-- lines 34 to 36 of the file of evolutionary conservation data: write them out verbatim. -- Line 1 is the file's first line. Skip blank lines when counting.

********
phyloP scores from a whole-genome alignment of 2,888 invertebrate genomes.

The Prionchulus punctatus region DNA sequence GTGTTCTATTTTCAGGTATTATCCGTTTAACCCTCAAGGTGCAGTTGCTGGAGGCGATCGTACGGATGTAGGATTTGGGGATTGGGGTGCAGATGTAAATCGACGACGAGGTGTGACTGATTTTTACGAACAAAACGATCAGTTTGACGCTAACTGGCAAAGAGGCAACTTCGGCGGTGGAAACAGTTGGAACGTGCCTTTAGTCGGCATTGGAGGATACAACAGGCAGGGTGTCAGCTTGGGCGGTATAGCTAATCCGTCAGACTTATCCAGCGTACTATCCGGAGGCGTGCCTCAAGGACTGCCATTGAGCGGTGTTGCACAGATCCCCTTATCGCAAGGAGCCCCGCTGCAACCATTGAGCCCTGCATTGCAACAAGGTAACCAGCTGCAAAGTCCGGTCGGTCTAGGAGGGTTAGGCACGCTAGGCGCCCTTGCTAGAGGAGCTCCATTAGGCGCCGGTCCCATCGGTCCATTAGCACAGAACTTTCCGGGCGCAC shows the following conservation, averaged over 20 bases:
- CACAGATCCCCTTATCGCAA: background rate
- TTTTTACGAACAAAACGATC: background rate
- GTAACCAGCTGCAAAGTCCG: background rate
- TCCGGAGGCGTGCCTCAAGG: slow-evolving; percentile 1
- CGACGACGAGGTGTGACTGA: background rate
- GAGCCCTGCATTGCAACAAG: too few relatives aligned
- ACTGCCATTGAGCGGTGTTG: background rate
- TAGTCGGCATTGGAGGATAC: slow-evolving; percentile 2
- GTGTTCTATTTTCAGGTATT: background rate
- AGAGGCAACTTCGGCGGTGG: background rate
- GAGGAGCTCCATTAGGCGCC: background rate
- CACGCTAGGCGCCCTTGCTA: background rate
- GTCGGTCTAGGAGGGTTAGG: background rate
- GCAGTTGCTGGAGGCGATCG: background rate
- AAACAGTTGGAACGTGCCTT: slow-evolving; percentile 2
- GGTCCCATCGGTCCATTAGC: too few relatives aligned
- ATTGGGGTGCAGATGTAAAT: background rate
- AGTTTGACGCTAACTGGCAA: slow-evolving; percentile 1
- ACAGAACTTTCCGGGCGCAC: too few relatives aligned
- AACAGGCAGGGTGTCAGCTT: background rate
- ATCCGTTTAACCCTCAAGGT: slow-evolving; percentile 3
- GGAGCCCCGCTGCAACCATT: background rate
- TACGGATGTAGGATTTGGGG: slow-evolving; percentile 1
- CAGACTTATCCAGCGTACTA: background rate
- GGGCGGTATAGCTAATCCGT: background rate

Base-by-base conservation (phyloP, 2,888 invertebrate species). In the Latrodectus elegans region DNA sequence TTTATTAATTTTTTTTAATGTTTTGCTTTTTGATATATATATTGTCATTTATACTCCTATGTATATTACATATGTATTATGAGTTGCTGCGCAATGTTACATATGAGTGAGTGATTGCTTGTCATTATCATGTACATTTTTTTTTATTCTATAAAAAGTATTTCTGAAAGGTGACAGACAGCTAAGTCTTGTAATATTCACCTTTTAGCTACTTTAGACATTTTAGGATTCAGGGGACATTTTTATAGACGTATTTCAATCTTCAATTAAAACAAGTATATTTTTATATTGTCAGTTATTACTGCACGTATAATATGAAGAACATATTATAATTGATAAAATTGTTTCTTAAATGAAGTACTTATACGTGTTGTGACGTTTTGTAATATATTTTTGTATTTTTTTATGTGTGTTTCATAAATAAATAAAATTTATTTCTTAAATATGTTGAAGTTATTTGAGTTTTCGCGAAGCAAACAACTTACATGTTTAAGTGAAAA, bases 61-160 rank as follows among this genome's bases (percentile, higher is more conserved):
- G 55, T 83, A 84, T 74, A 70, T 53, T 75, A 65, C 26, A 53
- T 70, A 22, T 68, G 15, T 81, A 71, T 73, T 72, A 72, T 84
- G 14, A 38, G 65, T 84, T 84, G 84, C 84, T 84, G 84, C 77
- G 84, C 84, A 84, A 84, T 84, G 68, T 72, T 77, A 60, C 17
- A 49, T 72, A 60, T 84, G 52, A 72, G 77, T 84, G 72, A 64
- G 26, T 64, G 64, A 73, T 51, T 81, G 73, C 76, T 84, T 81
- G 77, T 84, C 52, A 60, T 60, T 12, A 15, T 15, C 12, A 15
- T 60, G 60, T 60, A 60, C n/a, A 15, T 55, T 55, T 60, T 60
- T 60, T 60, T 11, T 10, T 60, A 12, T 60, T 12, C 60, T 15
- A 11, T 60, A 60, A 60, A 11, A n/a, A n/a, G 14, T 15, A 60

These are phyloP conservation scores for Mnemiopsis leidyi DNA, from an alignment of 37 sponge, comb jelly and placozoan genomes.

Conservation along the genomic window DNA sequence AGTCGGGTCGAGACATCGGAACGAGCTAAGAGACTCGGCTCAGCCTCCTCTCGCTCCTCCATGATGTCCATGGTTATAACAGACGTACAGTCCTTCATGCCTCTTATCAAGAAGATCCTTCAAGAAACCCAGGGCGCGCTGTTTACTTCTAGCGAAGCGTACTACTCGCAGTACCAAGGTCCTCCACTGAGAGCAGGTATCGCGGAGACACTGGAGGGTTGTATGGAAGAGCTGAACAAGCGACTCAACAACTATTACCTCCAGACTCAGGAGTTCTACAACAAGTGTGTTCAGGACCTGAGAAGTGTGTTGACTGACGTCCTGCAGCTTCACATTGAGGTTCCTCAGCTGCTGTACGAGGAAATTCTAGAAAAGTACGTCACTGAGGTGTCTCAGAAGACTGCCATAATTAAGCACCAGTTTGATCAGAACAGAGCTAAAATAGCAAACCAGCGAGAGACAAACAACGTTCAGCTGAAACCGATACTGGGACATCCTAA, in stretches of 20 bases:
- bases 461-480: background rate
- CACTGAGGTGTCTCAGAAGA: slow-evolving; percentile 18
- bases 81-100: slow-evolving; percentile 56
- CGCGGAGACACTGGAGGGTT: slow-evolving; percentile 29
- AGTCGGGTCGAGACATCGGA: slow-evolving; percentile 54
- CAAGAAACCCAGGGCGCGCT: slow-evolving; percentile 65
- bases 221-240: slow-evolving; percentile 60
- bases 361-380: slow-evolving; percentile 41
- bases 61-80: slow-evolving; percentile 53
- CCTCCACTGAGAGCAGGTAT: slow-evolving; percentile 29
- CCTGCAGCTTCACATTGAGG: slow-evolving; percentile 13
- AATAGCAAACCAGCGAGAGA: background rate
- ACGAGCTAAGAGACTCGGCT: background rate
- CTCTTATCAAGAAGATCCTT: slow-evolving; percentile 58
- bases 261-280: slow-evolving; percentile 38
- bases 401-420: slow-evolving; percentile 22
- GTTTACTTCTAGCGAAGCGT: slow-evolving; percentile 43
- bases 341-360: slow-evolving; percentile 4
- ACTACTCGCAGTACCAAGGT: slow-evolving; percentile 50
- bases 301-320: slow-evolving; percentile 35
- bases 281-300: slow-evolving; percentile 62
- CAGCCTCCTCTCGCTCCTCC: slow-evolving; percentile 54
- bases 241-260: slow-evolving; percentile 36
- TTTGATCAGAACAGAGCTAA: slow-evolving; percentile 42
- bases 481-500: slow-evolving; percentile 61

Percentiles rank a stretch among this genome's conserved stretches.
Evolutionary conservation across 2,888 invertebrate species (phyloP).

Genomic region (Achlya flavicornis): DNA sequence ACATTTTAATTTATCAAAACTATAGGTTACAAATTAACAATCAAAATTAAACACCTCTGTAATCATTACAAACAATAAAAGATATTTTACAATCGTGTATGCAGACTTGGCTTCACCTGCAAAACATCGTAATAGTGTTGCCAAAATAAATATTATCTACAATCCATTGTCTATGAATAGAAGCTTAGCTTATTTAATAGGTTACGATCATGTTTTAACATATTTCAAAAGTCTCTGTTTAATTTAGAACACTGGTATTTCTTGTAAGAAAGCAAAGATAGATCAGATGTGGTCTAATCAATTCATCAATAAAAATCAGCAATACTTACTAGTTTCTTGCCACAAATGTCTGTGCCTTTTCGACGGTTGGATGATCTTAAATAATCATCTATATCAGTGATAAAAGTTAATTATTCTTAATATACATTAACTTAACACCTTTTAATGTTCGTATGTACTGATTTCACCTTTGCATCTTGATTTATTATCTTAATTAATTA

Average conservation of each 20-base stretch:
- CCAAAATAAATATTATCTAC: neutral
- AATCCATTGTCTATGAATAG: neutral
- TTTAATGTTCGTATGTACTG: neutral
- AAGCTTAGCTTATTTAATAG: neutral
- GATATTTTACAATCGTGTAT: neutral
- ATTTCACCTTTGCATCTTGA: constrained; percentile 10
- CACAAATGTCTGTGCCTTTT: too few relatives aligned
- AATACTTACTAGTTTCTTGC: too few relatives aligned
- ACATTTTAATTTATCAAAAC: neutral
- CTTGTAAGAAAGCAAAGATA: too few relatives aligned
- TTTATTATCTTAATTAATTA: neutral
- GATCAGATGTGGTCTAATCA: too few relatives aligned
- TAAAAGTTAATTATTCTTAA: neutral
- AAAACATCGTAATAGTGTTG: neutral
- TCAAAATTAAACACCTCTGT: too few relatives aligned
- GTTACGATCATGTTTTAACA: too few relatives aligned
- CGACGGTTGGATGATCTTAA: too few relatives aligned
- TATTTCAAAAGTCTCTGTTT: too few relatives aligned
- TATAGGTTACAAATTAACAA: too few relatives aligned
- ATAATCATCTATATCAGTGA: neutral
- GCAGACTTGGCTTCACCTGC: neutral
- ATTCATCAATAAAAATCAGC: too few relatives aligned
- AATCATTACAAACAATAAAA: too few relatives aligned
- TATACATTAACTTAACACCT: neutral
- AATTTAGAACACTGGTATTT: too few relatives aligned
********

- G 26, T 64, G 64, A 73, T 51, T 81, G 73, C 76, T 84, T 81
- G 77, T 84, C 52, A 60, T 60, T 12, A 15, T 15, C 12, A 15
- T 60, G 60, T 60, A 60, C n/a, A 15, T 55, T 55, T 60, T 60